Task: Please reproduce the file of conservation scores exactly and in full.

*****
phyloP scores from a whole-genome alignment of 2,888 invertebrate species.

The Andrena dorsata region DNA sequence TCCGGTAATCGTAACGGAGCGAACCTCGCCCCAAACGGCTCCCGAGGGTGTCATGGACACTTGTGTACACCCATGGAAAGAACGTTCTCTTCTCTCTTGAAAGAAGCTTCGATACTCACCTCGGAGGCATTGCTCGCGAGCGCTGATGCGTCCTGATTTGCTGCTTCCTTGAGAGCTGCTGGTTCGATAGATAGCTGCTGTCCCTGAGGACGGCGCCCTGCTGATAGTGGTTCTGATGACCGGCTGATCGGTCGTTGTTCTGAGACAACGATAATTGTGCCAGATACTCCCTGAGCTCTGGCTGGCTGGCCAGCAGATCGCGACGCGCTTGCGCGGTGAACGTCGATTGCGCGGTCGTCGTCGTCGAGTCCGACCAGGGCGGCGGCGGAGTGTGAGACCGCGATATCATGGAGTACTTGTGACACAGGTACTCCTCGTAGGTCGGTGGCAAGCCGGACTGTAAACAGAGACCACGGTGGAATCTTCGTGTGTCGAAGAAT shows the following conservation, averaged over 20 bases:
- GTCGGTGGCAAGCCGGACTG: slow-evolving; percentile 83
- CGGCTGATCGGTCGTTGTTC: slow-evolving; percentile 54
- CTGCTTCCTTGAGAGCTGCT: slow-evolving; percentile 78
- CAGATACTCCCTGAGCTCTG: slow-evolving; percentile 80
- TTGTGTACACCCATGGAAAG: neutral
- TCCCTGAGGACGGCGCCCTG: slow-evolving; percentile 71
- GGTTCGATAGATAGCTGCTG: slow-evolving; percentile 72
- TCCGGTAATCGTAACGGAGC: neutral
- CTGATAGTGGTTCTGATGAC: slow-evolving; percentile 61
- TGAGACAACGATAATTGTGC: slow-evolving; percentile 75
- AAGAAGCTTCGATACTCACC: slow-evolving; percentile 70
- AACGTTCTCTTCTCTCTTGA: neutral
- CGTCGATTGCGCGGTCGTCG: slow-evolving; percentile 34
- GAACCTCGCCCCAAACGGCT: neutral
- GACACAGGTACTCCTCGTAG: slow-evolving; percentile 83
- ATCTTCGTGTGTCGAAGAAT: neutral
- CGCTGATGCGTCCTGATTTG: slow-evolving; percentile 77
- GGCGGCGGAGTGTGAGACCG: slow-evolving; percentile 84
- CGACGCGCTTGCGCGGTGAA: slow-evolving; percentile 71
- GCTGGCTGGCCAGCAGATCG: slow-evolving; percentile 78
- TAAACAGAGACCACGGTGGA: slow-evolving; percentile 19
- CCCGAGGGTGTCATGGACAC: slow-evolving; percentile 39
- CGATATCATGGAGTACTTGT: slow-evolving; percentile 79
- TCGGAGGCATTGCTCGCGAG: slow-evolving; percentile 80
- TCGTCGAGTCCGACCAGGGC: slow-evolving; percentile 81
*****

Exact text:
phyloP scores from a whole-genome alignment of 2,888 invertebrate species.

The Andrena dorsata region DNA sequence TCCGGTAATCGTAACGGAGCGAACCTCGCCCCAAACGGCTCCCGAGGGTGTCATGGACACTTGTGTACACCCATGGAAAGAACGTTCTCTTCTCTCTTGAAAGAAGCTTCGATACTCACCTCGGAGGCATTGCTCGCGAGCGCTGATGCGTCCTGATTTGCTGCTTCCTTGAGAGCTGCTGGTTCGATAGATAGCTGCTGTCCCTGAGGACGGCGCCCTGCTGATAGTGGTTCTGATGACCGGCTGATCGGTCGTTGTTCTGAGACAACGATAATTGTGCCAGATACTCCCTGAGCTCTGGCTGGCTGGCCAGCAGATCGCGACGCGCTTGCGCGGTGAACGTCGATTGCGCGGTCGTCGTCGTCGAGTCCGACCAGGGCGGCGGCGGAGTGTGAGACCGCGATATCATGGAGTACTTGTGACACAGGTACTCCTCGTAGGTCGGTGGCAAGCCGGACTGTAAACAGAGACCACGGTGGAATCTTCGTGTGTCGAAGAAT shows the following conservation, averaged over 20 bases:
- GTCGGTGGCAAGCCGGACTG: slow-evolving; percentile 83
- CGGCTGATCGGTCGTTGTTC: slow-evolving; percentile 54
- CTGCTTCCTTGAGAGCTGCT: slow-evolving; percentile 78
- CAGATACTCCCTGAGCTCTG: slow-evolving; percentile 80
- TTGTGTACACCCATGGAAAG: neutral
- TCCCTGAGGACGGCGCCCTG: slow-evolving; percentile 71
- GGTTCGATAGATAGCTGCTG: slow-evolving; percentile 72
- TCCGGTAATCGTAACGGAGC: neutral
- CTGATAGTGGTTCTGATGAC: slow-evolving; percentile 61
- TGAGACAACGATAATTGTGC: slow-evolving; percentile 75
- AAGAAGCTTCGATACTCACC: slow-evolving; percentile 70
- AACGTTCTCTTCTCTCTTGA: neutral
- CGTCGATTGCGCGGTCGTCG: slow-evolving; percentile 34
- GAACCTCGCCCCAAACGGCT: neutral
- GACACAGGTACTCCTCGTAG: slow-evolving; percentile 83
- ATCTTCGTGTGTCGAAGAAT: neutral
- CGCTGATGCGTCCTGATTTG: slow-evolving; percentile 77
- GGCGGCGGAGTGTGAGACCG: slow-evolving; percentile 84
- CGACGCGCTTGCGCGGTGAA: slow-evolving; percentile 71
- GCTGGCTGGCCAGCAGATCG: slow-evolving; percentile 78
- TAAACAGAGACCACGGTGGA: slow-evolving; percentile 19
- CCCGAGGGTGTCATGGACAC: slow-evolving; percentile 39
- CGATATCATGGAGTACTTGT: slow-evolving; percentile 79
- TCGGAGGCATTGCTCGCGAG: slow-evolving; percentile 80
- TCGTCGAGTCCGACCAGGGC: slow-evolving; percentile 81